said, "the survey results are worthless.
Mr. .Mitchiner (Joe Mitchiner, Yack
editor) had 12,000 cards printed and got
only 1 ,800 replies. I myself checked to
see if the cards were being handed out
and they were not.
"Mr. Mitchener seemed to feel he
himself wanted to handle the way the
survey was done. Unfortunately it just
Responding to criticism, Mitchiner
said Thursday, "disregarding the fact that
almost no cooperation was received from
the registration personnel and I was not
prepared to staff the survey myself, the
unofficial referendum still served its
purpose in affording a minimum of
information so as to design the 1972
Mitchener continued, "In the three
days it took to tabulate the results, from
beginning to end the proportion relating
the figures from the various questions
remained relatively constant.
"Therefore my interest will be in these
proportions and percentages rather than
absolute numbers. Of the 12,000 cards
printed, I received about 1,600 to work
Steve ' Ayers, chairman of the
Publications Board, commented after the
Thursday meeting, "I agree with Mr.
Almond the survey was grossly
inadequate and in light of his tentative
recommendations it is not necessary to
put the issue before the student body
since the funding will be reorganized and
the book will not be done away with for
Almond said, "Actually the Yack
question doesn't need to go to the
student body. I will recommend that the
Publications Board put the Yack on a
subscription basis immediately. I will be
disappointed if we don't cut expenses
from student fees by 80 percent from
$52,000 to a maximum $10,000.
' "However, the Publication lioard will
not be influenced one way or the other
by a survey that never got off the ground.
The cards were printed and nothing came
of them. Some bad mistakes were made."
Exact figures from the poll were 1 ,343
to 327 in favor of maintaining a yearbook
at Carolina, and 877 to 702 subscribing
to a $6 to $10 yearbook.
Indicating when a yearbook was
relevant, students replied now (771), in
later years (925), as reference (672), for
sentiment (702) and for nothing (544).
Indicating when a yearbook was
relevant, 497 students indicated the Yack
should be financed by Student
Legislature, 663 indicated subscription
basis and 487 were in favor of both
The Yack has been the subject of
controversy over the last several months.
A movement is afoot to end or drastically
reduce SL funding of the book and to
convert it to a subscription operation.
Hearings were held the last weeks of
fall semester. Almond will make a formal
report on the basis of those hearings in
the next several weeks. After his report,
(Han to I fini
by Chris Cobbs
When 8,000 Carolina fans gave Bill
Currie a standing ovation moments before
the beginning of Thursday night's
UNC-Wake Forest game, the veU-ran
broadcaster quipped, "It's the damfest
thing I've ever seen." -. 1
A couple of hours later, after the Tar
Heels had disposed of the visitors 93-75.
he might have wished to reconsider his
Currie's last evening on the air irom
Carmichael Auditorium was one to
remember for more "reasons than the
personal tribute accorded him by Tar
Wake's magnificent scorer Charlie
Davis came up with another of his
patented 33-point productions despite
smothering defense by UNC's Steve Previs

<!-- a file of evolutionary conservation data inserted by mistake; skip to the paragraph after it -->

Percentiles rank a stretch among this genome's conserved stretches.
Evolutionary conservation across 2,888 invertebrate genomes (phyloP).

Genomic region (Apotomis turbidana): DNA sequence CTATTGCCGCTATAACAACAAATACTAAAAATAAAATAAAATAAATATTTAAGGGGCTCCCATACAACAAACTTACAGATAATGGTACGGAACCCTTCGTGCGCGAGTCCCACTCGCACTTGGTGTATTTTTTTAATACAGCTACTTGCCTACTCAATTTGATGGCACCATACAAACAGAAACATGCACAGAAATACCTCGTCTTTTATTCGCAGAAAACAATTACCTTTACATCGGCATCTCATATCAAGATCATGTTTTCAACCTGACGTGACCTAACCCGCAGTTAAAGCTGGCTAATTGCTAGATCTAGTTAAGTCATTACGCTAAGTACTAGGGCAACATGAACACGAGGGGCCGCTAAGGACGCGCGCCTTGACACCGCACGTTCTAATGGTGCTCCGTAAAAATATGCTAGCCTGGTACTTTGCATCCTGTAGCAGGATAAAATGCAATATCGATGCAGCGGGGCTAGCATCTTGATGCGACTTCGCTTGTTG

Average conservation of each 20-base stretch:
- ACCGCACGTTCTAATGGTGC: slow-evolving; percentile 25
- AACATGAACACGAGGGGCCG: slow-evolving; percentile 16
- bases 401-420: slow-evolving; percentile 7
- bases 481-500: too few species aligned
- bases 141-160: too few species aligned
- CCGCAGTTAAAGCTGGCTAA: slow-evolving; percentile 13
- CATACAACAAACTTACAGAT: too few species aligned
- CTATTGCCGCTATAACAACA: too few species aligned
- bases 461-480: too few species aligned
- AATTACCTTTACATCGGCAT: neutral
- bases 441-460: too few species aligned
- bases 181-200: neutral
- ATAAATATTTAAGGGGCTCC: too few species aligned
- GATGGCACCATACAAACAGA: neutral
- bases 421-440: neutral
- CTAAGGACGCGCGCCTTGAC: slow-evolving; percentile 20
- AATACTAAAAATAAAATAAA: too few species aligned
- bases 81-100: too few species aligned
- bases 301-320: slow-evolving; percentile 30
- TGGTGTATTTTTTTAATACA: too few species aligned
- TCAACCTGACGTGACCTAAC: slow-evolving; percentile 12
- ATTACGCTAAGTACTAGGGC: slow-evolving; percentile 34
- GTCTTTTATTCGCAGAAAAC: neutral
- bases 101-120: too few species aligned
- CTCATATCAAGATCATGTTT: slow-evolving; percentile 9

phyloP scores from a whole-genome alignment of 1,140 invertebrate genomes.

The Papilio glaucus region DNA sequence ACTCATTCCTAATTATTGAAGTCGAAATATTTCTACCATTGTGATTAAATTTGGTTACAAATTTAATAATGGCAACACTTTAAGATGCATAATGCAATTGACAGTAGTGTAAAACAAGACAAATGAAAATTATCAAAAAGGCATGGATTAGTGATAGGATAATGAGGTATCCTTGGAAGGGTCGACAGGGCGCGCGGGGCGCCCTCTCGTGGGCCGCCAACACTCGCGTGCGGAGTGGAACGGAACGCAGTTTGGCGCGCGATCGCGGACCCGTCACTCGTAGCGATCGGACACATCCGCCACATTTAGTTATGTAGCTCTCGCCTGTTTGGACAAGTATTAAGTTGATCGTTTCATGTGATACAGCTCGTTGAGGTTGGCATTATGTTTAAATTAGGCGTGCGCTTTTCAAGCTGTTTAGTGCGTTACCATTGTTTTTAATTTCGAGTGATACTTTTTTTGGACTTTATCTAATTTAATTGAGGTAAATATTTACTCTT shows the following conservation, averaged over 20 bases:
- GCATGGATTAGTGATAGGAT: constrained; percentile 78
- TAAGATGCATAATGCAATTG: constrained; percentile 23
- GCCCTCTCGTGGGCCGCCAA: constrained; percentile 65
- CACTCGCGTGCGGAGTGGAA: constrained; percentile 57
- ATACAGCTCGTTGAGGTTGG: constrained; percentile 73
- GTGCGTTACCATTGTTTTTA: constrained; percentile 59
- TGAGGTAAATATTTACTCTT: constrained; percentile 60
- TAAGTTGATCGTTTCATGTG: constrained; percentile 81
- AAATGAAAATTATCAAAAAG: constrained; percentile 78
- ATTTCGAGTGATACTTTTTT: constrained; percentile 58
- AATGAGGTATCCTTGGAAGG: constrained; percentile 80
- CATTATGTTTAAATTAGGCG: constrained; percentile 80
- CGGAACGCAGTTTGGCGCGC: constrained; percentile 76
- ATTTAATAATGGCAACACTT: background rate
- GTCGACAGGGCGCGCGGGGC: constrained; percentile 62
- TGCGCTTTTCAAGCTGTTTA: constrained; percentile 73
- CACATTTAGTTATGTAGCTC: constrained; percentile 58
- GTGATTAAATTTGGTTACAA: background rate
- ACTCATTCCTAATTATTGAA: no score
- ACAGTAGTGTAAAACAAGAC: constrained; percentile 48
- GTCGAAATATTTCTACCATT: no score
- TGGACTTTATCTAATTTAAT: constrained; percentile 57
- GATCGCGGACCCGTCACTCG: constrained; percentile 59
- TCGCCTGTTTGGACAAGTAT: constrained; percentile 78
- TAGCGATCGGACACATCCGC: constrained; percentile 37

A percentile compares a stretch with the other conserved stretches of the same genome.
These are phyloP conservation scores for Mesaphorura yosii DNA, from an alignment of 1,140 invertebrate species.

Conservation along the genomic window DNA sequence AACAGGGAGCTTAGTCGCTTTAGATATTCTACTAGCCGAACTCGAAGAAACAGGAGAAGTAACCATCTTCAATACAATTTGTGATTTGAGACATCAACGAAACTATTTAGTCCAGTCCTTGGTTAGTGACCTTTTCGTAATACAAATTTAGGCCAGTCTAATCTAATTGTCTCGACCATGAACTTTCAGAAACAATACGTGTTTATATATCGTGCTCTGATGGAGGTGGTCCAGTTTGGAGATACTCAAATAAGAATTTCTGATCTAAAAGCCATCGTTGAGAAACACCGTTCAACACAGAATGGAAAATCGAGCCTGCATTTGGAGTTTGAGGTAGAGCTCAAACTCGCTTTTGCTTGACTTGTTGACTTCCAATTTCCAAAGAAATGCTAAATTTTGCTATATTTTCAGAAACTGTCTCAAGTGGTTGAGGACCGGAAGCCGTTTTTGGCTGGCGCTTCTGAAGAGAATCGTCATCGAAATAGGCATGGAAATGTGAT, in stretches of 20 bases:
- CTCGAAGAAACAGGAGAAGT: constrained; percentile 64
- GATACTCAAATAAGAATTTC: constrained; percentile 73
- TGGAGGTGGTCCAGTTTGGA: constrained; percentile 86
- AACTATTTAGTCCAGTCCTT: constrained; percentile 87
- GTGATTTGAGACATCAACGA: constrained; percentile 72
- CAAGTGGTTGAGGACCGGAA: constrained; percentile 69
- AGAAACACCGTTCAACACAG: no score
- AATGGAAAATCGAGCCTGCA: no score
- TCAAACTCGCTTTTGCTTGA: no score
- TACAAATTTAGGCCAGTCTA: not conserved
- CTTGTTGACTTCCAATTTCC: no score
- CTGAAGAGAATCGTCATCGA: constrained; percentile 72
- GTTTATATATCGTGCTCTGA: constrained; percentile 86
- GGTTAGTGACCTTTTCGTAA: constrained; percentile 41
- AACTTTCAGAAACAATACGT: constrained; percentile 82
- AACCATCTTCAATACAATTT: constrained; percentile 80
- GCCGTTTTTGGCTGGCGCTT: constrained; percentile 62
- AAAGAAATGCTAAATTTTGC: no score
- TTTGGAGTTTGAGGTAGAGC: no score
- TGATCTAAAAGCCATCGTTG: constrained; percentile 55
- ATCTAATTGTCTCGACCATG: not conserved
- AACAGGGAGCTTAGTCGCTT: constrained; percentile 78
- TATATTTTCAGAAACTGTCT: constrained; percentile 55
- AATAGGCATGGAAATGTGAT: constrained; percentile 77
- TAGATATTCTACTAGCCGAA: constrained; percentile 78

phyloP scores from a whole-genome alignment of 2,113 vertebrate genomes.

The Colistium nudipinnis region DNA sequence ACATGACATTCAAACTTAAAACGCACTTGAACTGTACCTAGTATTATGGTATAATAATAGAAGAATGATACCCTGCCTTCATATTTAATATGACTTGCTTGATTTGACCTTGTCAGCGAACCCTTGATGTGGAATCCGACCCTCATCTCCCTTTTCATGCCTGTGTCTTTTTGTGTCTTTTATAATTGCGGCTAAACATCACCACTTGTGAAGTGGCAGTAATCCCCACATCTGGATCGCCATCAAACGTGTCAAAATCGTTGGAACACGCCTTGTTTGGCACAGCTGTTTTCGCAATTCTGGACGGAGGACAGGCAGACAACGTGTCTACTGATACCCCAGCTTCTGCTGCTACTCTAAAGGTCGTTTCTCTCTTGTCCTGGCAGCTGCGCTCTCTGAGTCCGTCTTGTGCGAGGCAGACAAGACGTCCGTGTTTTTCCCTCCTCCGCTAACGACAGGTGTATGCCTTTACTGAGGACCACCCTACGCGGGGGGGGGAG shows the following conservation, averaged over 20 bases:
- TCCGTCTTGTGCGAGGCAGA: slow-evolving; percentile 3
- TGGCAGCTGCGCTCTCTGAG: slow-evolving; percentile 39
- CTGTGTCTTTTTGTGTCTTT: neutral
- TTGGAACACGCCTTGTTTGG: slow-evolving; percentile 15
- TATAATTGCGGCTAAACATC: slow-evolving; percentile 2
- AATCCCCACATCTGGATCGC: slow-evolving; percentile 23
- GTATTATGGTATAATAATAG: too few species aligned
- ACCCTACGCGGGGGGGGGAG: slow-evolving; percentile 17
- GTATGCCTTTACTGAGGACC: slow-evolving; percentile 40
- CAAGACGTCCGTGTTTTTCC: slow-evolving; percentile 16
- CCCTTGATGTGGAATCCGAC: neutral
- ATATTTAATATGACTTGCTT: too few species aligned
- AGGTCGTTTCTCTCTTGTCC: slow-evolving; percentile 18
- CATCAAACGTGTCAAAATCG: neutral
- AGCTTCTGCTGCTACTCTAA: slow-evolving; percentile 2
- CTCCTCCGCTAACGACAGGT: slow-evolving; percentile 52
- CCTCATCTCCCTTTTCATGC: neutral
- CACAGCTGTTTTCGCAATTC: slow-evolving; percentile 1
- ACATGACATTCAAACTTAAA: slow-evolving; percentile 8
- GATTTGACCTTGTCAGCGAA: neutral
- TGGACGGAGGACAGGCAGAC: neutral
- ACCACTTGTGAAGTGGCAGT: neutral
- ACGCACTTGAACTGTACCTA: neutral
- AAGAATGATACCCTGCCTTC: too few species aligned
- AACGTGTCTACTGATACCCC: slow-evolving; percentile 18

and Kim Huband. Currie might have
known CD would score like this, since he
had almost single-handedly slain Carolina
in their last three meetings.
If the Davis showing was predictable
so too were the 22 points apiece by Tar
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Thursday was a classical day at least in one sense of
the term. Natural beauty, in spite of the inconvenience
and harrowing near-misses encountered by those who
dared venture forth into the icy, glistening world. (Staff
photo by Cliff Kolovson)
In a winter wonderland?
by Evans Witt
That was the only way to get around the campus and
Chapel Hill Thursday as a white glaze of ice covered
everything the trees, cars, telephone and electric wires,
roads and sidewalks.
Although bruises and scrapes were common due to the
treacherous sheets of ice underfoot, only one major
accident was reported in the area a massive 10-car chain
Sleet and freezing rain began to fall in the Chapel Hill
area and across the state Wednesday afternoon. By late
Wednesday evening the entire outside world had been
transformed into a glazed, wintertime fairyland.
The trees were bowed under the weight of the ice
clinging to their limbs while the shrubs were bent low to
the ground as if some giant had squashed them.
Two persons were injured in the 10-car collision which
occurred on the Raleigh Road below the Institute of
Government shortly after 6 o'clock Wednesday evening.
The two, Deborah Pow and Gunde Rieger, were taken to
the North Carolina Memorial Hospital for treatment,
according to the Chapel Hill Police.
Both were . treated and released from the emergency
room of the hospital.
Other than damaged pride and dented fenders, the
broken limbs which were scattered across the campus were
the only visible signs on campus to attest to the power and
violence of the glassy blanket which bowed the trees and
Campus superintendent Larry Trammel reported the ice
had caused no major damage to campus buildings, trees or
plants. In fact, he viewed the broken limbs in quite a
"You might say it was a blessing in disguise. It is
Nature's way of trimming the trees breaking off the
weaker branches and limbs," he said.
Property damage in the town was also light according to
the police. The major cause of trouble due to the ice was
telephone and electric wires downed by the falling of the
heavy ice-clad limbs. Some sections of town were without
power for brief periods due to the fallen lines.
Campus maintenance crews began to work to clear the
campus sidewalks and roads of ice and fallen branches at
5:30 Thursday morning.